I had the chance to spend the afternoon yesterday with the LiveTV Crew (not to be confused with 2 Live Crew), and I have to say it was a very interesting experience. While I was there, they opened up their product roadmap to me and let me play with some of the cool things they were working on, including the system that Continental will begin installing in less than two months. I wish I could show you some videos or photos, but alas, they wouldn’t allow it. In fact, the only picture I could get was this one, from the outside of their nondescript building in Melbourne, Florida.
So what did I learn about the new system that Continental will be installing? It’s far superior to what LiveTV partners JetBlue (which is also the owner of the company), Frontier, WestJet, and Virgin Blue have today. Some of the highlights:
- There will now be 80 channels onboard instead of the current 36
- No more flipping through channels required – they’ll have a program guide just like your cable company at home
- The screen is now 8″ wide with a 16:9 aspect ratio (wide screen) vs the current 6.8″ screen with a 4:3 aspect ratio (almost square)
In other words, this system is pretty damn awesome. The first Continental plane (a 737-900) will be outfitted around the 1st of the year and then it will take a couple of months to get it certified by the FAA. Once that happens, they can really crank up the installations on all 737-700/800/900 and domestic 757 aircraft. In case you’re wondering, this system is much better for the airlines as well.
- The old infrastructure was so big it had to go in the belly of the plane, but the new one fits in an overhead bin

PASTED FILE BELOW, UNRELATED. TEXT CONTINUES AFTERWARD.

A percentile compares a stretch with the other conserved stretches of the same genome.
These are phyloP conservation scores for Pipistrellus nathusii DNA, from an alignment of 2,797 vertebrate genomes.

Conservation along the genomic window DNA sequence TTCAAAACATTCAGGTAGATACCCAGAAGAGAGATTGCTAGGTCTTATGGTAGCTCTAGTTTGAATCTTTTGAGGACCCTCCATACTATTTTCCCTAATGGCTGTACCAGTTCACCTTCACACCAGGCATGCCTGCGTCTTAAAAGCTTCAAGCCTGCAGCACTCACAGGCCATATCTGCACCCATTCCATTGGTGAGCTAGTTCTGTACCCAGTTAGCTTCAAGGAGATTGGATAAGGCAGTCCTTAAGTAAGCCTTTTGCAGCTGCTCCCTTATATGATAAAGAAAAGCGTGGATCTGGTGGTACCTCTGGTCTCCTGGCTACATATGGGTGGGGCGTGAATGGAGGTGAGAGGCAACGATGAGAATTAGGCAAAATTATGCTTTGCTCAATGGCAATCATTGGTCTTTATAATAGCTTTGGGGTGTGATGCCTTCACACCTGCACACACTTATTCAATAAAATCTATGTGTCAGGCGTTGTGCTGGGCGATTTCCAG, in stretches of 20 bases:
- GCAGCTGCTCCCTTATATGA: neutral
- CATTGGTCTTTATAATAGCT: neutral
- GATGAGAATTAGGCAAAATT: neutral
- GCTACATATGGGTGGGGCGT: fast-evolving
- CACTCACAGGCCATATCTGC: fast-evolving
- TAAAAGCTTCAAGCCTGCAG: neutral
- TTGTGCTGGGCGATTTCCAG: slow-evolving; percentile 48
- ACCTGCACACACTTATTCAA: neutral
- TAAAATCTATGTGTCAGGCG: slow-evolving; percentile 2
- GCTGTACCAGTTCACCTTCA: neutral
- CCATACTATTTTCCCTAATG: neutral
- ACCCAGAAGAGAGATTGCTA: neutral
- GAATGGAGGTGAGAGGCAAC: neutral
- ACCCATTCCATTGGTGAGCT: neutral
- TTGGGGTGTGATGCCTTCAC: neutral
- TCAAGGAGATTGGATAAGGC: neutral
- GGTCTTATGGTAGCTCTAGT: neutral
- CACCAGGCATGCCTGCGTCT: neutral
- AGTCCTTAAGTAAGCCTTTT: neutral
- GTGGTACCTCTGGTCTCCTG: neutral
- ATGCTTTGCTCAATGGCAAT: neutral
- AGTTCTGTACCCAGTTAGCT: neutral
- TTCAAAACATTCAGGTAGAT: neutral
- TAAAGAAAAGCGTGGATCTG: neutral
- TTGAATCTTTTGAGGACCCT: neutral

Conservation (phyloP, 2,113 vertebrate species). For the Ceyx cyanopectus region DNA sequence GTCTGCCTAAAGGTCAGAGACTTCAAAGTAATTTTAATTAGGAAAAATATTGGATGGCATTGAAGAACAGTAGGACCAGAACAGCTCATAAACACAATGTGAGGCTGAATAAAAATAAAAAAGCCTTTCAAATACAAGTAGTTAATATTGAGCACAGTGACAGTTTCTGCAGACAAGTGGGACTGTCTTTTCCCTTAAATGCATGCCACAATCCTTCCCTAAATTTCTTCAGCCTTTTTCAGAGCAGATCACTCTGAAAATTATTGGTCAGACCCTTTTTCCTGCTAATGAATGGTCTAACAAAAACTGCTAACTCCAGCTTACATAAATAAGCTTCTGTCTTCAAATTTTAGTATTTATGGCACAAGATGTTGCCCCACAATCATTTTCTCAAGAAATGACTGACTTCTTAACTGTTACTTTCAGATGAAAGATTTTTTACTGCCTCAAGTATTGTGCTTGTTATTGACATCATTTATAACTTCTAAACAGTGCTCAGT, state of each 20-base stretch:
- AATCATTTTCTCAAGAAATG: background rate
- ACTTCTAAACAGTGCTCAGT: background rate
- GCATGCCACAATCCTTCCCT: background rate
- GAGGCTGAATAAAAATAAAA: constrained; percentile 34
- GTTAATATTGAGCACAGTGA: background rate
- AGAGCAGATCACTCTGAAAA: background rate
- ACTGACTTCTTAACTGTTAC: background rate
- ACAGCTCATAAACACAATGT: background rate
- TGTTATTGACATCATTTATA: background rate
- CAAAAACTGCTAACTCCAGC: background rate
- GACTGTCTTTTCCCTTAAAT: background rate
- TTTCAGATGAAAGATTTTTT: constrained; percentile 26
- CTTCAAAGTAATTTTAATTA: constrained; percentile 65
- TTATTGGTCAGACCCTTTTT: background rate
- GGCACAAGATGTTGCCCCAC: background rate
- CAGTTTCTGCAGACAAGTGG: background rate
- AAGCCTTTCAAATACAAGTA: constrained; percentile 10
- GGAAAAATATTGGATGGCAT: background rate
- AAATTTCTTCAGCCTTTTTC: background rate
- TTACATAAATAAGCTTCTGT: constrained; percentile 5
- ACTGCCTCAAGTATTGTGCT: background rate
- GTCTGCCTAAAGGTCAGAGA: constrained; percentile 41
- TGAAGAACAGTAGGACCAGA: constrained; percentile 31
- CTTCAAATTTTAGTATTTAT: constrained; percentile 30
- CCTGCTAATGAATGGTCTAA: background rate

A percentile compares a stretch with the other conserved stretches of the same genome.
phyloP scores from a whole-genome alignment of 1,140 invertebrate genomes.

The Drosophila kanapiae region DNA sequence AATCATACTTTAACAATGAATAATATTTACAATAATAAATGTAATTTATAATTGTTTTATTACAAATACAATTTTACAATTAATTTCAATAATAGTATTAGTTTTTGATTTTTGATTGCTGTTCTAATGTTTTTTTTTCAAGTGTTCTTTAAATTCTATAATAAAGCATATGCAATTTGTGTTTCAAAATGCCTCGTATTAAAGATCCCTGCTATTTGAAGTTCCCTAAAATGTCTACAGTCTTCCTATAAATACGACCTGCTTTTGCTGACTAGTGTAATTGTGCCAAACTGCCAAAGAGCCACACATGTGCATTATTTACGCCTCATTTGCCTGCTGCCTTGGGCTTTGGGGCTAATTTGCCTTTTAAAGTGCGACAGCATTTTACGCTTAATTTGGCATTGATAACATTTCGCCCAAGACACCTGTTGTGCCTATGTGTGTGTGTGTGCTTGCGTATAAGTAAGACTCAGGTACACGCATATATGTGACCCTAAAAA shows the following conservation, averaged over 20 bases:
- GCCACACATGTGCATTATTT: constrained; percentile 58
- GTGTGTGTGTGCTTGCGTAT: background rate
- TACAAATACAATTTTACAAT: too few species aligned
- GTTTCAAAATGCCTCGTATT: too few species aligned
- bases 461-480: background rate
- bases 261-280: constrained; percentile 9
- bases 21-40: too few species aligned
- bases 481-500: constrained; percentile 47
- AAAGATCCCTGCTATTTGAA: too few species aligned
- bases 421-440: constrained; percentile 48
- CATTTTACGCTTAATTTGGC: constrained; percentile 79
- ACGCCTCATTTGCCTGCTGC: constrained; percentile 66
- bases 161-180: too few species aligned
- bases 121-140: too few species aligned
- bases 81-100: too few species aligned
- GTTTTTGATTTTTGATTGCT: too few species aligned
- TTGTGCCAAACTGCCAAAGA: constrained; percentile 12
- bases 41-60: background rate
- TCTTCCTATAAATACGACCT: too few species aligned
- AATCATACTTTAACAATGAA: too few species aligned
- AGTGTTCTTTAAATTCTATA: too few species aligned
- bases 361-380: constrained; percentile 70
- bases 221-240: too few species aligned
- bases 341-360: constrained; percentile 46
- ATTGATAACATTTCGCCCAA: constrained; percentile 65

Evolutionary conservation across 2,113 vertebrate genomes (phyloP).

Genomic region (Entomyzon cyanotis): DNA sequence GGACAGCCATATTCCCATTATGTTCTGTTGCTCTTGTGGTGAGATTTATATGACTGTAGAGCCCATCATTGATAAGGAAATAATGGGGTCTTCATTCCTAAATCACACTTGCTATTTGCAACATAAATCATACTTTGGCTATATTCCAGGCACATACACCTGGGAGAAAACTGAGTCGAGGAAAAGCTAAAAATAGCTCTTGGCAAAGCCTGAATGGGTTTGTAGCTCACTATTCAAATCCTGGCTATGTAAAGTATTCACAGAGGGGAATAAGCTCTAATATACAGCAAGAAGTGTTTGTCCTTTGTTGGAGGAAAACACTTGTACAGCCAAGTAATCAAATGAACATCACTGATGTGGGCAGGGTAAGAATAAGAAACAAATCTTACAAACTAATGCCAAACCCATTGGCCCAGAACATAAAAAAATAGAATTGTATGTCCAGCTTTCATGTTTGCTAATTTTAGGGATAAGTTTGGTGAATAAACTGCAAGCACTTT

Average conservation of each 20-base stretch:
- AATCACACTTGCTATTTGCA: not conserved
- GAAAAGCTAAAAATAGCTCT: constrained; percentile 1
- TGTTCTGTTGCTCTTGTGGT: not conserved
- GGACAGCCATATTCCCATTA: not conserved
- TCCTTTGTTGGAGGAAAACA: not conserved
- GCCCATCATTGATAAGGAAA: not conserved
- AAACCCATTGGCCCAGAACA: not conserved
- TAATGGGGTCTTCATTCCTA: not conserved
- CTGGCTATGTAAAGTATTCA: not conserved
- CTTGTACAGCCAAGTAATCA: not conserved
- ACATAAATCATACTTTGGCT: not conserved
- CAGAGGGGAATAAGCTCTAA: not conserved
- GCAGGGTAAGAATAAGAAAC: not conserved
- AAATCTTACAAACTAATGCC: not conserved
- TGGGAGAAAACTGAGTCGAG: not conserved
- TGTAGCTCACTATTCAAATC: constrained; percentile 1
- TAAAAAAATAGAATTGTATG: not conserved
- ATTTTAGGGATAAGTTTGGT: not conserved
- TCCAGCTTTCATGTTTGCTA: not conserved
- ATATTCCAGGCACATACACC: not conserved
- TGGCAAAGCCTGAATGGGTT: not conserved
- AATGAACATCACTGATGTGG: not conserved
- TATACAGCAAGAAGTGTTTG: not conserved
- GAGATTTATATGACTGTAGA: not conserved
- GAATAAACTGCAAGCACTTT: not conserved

- The new infrastructure weighs about a third less than the old stuff
- New channels can now be added without having to add additional hardware, as is currently the case
- It will now take 2 to 3 days to install on an airplane vs the 4 to 5 days currently
It’s also interesting to note that LiveTV has now started entering into agreements where they foot the bill for most of the installation and they keep the revenue. In other words, it’s at most a very low cost proposition for airlines to add this system to their fleet if they’re willing to let LiveTV charge for the product. I was told that they are in serious negotiations with a couple other large US airlines, so we could be seeing a significant improvement in the world of onboard entertainment domestically relatively soon.
There was so much more to our conversation today that I need to digest. Keep an eye out here and on BNET for more in the coming days for more on inflight entertainment and the problem with internet access.
For all my American readers . . . don’t forget to vote today!